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Abu Dhabi Buys Daimler Stake; Tata Launches Nano; Walgreen Beats 2Q Estimates; Banks Hurt by Plunging Commercial Property Prices; Gannett Furloughs Workers Again; Oil Nears 3-Month High; TreeHouse Foods Climbs on Private-Label Buying
- Abu Dhabi's state-controlled International Petroleum Investment Company (IPIC) said it would buy a 9.1% stake in the German automaker Daimler AG (DAI) for almost $2.72 billion (2 billion euros). It also pumped $1.41 billion into Aabar Investment PJSC, giving the Middle East emirate majority control in the IPIC, Reuters reported.
- Tata Motors Ltd. (ADR: TTM) announced it will begin sales of the Nano, the world's cheapest car. It will accept bookings for the new car from April 9 and April 25, and customers will have to pay full price (about $2,000) as a deposit, Bloomberg reported.
- Walgreen Co. (WAG) took reconstruction charges and spent more promoting nonprescription items in its second-fiscal quarter ended Feb. 28, leading to a profit of $640 million, or 65 cents per share. The earnings beat expectations, and Morningstar Senior Analyst Mitch Corwin told Reuters that he believes the company will "emerge from this downturn a better firm."
- U.S. banks now face increasing loan delinquencies from owners of skyscrapers and shopping malls, as commercial property prices plummet. Commercial property prices are down almost 20% in the past year, and with the global recession worsening, there's "significant stress" in the market, William Schwartz, a credit analyst at DBRS Inc. in New York, told Bloomberg. The country's 10 biggest banks have $327.6 billion in commercial mortgages, which face a wave of defaults as office vacancies grow and retailers and casinos go bankrupt.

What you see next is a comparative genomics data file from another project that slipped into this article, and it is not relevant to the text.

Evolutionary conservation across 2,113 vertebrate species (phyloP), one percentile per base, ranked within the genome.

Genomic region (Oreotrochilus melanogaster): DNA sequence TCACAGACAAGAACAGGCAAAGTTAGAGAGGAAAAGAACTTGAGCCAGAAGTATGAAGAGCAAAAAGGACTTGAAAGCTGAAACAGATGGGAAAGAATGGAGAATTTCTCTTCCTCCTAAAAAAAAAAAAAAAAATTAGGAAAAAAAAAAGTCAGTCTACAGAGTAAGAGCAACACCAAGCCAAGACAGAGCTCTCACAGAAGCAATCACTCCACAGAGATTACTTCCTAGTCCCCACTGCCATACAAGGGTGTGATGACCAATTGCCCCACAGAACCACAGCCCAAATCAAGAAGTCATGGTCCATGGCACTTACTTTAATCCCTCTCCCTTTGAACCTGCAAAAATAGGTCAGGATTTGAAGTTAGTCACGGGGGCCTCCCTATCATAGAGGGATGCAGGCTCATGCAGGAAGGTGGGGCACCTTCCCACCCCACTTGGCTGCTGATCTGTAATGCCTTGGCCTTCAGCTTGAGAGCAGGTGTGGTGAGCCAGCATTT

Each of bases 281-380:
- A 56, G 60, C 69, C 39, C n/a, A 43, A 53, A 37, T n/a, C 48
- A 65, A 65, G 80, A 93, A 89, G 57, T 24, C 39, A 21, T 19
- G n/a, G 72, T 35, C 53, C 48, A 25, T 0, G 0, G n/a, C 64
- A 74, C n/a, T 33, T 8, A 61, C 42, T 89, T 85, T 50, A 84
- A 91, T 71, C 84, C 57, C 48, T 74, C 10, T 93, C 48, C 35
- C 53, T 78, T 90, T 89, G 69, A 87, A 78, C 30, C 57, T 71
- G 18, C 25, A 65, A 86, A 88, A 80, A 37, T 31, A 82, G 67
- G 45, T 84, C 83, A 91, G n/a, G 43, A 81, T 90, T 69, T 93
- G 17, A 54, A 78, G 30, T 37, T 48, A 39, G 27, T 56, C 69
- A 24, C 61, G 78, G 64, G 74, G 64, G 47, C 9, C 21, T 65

- Gannett Co Inc. (GCI) will force employees to take a new round of furloughs in April, May and June to save money as newspaper advertising revenue slides. Gannett was among the first U.S. newspaper publishers to furlough workers to cut costs as ad revenue sinks and people forsake printed papers to get free news on the Internet. The furloughs come after a one-week unpaid leave saved the company $20 million, according to a memo from a company executive obtained by Reuters.
- Oil prices hit their highest level in nearly three months yesterday (Monday) as a U.S. plan to purge banks of toxic assets triggered a rally on Wall Street, Reutersreported. U.S. crude rose $1.73 to settle at $53.80 a barrel on the New York Mercantile Exchange, after climbing as high as $54.05, its highest price since December 1. London Brent crude rose $2.25 to $53.47. Dealers said the bank plan could brighten the outlook for global business and consumer energy demand.
- TreeHouse Foods Inc. (THS), whose largest customer is Wal-Mart Stores Inc. (WMT), said the recession hasn't stalled plans to make "substantial" acquisitions and reach $2 billion in sales in a consolidating private-label food industry, Bloomberg reported. The recession has spurred growth in private-label goods from name brands as consumers look for ways to save money. Treehouse, whose roots trace back to Keebler elves, has gained 24% in the past 12 months, compared with a 39% drop in the Standard & Poor's Smallcap 600 Index (IJR).